Securing futures with a cup of green coffee

A 10-member student team from Laurus Institute for Logistics that has successfully developed, produced, packaged, marketed, and distributed a unique product — green coffee.
Akshay, Chaithanya, Sunoj and Akhil V V who are part of the 10 member team that developed Laurus Green Coffee with their product
Akshay, Chaithanya, Sunoj and Akhil V V who are part of the 10 member team that developed Laurus Green Coffee with their productPhoto | Express

KOCHI: The education system in Kerala is evolving. Unlike in the past, when students focused solely on academics, today’s students are immersing themselves in all aspects of their chosen professions. A perfect example is the 10-member student team from Laurus Institute for Logistics that has successfully developed, produced, packaged, marketed, and distributed a unique product — green coffee.

It all began in 2020 when the Kalamassery-based private institution recognised a gap in the job market: companies wanted skilled workers, not just fresh graduates. “Freshers were not looked upon kindly, so we decided to launch a programme that involved students starting a project from scratch,” says Abhijith M V, the institution’s manager. That year, the 30-member batch split into groups to explore various concepts.

A 10-member team — Abhijith M V, Sunoj E S, Akhil V V, Aravind Suresh, Afthab, Harikrishnan, Shiyana Liss, Nima Pradeesh, Aswathy, and Sreyas — decided to focus on FMCG products. Tea and coffee were the obvious choices due to their global popularity.

“While seeking the best suppliers in Palakkad, the team chanced upon green coffee beans. They brewed and tasted it, and soon settled on developing health-friendly green coffee, leveraging the rising trend of health consciousness,” said Abhijith. The supplier mentioned that sun-dried green coffee pods were not in high demand, but the students were eager to learn about green coffee.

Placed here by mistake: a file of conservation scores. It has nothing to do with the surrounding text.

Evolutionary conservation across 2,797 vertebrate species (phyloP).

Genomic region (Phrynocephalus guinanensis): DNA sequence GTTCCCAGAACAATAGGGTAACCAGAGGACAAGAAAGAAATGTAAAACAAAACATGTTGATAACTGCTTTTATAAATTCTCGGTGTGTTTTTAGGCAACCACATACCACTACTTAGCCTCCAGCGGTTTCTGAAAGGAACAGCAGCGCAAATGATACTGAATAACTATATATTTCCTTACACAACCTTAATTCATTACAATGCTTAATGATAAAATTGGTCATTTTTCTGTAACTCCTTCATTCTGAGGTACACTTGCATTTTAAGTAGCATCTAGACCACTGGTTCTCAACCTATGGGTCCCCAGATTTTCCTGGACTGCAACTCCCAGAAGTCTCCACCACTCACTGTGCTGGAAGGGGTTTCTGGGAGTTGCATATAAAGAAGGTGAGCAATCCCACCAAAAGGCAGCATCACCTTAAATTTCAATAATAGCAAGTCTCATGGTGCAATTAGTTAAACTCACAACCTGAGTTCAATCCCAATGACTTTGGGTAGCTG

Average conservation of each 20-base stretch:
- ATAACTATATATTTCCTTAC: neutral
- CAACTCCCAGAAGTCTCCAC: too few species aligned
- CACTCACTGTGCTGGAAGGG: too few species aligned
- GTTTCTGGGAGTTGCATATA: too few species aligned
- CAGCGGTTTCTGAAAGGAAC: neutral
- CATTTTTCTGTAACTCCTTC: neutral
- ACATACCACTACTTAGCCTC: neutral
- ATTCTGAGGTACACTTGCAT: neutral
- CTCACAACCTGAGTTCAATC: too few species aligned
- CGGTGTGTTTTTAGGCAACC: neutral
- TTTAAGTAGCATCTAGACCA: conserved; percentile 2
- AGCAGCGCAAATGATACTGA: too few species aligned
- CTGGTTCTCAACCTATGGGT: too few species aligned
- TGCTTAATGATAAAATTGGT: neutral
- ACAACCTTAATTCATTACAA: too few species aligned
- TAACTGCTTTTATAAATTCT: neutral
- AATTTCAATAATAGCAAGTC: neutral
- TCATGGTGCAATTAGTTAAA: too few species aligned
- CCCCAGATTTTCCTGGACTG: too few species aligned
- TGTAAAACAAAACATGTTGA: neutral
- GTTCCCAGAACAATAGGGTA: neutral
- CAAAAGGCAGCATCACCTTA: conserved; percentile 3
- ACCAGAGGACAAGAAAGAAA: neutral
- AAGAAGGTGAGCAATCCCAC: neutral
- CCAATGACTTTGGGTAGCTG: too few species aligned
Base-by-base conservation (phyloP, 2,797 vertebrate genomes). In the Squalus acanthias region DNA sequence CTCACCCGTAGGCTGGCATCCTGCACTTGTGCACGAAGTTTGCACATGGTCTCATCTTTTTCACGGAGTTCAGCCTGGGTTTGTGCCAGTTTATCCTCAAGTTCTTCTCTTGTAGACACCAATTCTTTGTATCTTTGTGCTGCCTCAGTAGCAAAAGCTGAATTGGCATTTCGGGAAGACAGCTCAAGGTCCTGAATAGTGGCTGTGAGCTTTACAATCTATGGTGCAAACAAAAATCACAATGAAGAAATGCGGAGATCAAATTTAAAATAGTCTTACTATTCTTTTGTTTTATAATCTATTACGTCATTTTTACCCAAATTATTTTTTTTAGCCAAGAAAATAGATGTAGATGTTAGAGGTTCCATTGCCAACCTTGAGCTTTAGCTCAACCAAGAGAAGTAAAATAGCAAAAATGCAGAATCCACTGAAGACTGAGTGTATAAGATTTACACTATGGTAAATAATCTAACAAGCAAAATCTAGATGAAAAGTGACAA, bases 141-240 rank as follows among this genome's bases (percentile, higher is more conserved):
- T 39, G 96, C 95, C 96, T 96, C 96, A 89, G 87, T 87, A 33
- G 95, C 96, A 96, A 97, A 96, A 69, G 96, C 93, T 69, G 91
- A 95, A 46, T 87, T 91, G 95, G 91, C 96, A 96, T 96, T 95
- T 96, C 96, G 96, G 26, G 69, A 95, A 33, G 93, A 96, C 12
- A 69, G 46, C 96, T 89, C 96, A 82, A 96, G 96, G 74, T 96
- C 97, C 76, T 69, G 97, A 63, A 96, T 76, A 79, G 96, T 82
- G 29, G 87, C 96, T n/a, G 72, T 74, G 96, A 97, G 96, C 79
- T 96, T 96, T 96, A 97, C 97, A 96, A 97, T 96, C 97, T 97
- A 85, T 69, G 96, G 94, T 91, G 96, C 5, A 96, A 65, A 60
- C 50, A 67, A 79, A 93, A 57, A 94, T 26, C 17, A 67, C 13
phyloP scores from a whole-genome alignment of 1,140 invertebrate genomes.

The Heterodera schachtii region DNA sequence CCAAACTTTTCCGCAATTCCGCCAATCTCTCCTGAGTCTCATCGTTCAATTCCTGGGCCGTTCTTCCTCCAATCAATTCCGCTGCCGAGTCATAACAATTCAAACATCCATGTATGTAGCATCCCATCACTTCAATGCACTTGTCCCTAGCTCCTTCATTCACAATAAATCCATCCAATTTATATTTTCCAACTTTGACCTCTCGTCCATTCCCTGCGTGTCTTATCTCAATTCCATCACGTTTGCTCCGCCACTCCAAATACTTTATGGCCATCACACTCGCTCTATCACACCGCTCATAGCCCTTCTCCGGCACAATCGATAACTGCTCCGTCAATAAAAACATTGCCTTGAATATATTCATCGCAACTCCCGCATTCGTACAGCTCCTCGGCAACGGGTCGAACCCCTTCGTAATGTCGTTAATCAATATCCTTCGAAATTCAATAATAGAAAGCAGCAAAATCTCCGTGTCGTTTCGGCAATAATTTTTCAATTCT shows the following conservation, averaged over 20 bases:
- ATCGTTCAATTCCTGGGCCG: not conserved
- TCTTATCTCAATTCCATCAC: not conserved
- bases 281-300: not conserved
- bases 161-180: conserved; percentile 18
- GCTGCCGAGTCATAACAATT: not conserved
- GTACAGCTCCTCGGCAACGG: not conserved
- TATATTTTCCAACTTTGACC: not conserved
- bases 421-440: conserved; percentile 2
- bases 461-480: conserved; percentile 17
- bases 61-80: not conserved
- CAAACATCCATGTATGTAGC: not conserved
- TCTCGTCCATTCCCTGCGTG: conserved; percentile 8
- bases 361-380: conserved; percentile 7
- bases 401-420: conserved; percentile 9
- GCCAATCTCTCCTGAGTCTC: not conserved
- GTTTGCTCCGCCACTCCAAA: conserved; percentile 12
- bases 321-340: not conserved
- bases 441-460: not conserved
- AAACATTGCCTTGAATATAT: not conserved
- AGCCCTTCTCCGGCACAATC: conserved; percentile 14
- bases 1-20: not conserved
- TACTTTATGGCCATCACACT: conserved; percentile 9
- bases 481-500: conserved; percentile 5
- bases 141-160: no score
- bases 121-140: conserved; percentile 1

After weeks of research, the team confirmed that this would be their project. With financial aid, suggestions and other assistance from Dr Ajay Sankar, the institute’s chairman, the team moved forward with their product development and brought the otherwise overlooked green coffee beans from Coorg and Palakkad to Kalamassery.

“In the second phase, we experimented by grinding the beans into different sizes. Multiple laboratory tests were conducted to determine the product’s shelf life. Finally, we decided to grind Arabica coffee beans into small granules and pack them,” said the team.

Packaging the product was no easy task and required constant follow-ups with the printing press. But the biggest challenge before them was finding buyers.

“Despite its many health benefits, the taste of green coffee is not particularly appealing, and this concerned us. Attempts to enhance the flavour with mint, cardamom and rose were abandoned as they reduced the shelf life of the product,” said the team.

Though the product, Laurus Nature’s Green Coffee, was showcased to health clubs, gyms, medical shops and business groups, initial attempts to sell it were unsuccessful. Eventually, customers were found by meeting each one personally and explaining the benefits of green coffee. “As products started to sell, the students grew in confidence. The entire exercise has certainly improved their placement prospects,” added Abhijith.

While the 2020 batch graduated successfully, subsequent batches continue to improve Laurus Nature’s Green Coffee through ongoing research.

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